How To Make A Pop Up Camper Awning (DIY Step-By-Step w/ Videos)

Are you looking for an awning for your pop up camper?

Do you feel like the store-bought versions are too flimsy for your needs?

Would you like to learn how to make a homemade camper awning instead?

In this article, we’ll help you learn everything you need to know about this DIY project. You’ll find out which materials you need as well as step-by-step instructions for how to make a pop up camper awning you’re sure to love.

Pop up camper awnings are awnings that are designed to fold up or fold out as needed and are supported on one side by your pop up camper. They may be made out of all sorts of different materials, but they have a canopy on top and are meant to protect you from the rain and sun while holding up well against the wind, too.

When making an awning like this, most of the process is fairly simple. However, you may have some trouble with attaching it to the side of your camper, so make sure you do your research if you feel confused about any of these steps to ensure everything is attached firmly and correctly for best results. This will ensure everyone is safe on the road while you’re driving as well.

To learn how to make your own camper awning, read on!

Materials

diy retractable camper awning
  • Five 10-foot twelve-gauge galvanized steel slotted channel bars
  • Four ratchet straps
  • Galvanized steel strut joints
  • Brackets for attaching to the trailer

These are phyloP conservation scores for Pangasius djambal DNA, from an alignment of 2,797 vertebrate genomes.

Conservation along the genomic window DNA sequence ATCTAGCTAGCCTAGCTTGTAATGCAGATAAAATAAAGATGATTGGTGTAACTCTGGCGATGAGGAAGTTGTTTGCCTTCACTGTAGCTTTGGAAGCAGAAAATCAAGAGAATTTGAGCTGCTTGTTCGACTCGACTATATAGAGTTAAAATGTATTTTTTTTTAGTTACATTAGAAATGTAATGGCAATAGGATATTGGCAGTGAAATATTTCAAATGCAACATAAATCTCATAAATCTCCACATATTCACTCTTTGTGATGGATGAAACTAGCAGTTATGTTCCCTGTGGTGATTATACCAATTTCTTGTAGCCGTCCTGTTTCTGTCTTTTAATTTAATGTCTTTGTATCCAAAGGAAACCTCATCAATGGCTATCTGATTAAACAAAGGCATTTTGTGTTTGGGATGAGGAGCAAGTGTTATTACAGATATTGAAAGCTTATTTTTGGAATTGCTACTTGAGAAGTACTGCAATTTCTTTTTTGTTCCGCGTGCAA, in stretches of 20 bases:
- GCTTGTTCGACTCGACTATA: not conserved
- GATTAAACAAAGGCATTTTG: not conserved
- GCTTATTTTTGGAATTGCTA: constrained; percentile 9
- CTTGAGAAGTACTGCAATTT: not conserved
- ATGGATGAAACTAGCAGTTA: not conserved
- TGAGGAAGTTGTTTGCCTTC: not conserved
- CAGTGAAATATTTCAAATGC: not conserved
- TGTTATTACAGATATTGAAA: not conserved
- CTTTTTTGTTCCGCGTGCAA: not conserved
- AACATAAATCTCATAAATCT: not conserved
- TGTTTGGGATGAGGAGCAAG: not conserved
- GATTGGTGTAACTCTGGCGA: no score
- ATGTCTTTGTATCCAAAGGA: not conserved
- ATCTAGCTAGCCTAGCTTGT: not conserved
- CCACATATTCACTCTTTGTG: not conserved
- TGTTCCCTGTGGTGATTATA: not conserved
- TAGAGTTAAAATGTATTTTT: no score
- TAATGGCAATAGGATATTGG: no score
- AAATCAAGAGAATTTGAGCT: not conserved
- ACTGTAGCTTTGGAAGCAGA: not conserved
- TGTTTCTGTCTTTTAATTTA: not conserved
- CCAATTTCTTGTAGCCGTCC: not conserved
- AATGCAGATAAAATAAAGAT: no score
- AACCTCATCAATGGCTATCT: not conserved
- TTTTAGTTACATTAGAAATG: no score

• Nuts and bolts for the strut joints
  • Power drill
  • Bungee cords
  • 10-foot heavy-duty tarp

​Directions

  • 1
    Begin by laying out your frame. You will be using three steel bars for the top square portion of the frame and two for the legs.
  • Note: If you do not want your frame to measure 10x10 or if you need a shorter height for a differently-sized trailer, you’re going to need to cut the steel bars down to the proper size. You may want to have this done at the hardware store where you buy them if you don’t have something on hand that can cut them yourself.
  • 2
    Attach the strut joints to the corners of the frame and legs using the nuts and bolts.
  • Note: You may need to manually bend the brackets or joints if they are not already bent. Since they are made of steel, this will require some heavy-duty tools that you might not have on hand. You might want to look around and ensure you purchase the right sizes and shapes of brackets before beginning this project to avoid having to bend them yourself.
  • 3
    Attach the frame to the side of the trailer using the brackets you purchased for this purpose. Again, your power drill and nuts and bolts should do the trick.
  • 4
    Secure the frame open using your ratchet straps. Cross two of them in an X pattern underneath the top portion of the frame and pull taut.
  • 5
    Use a third ratchet strap to add some support by placing it at an angle from the corner of one side where the awning meets the trailer to the leg on the other side.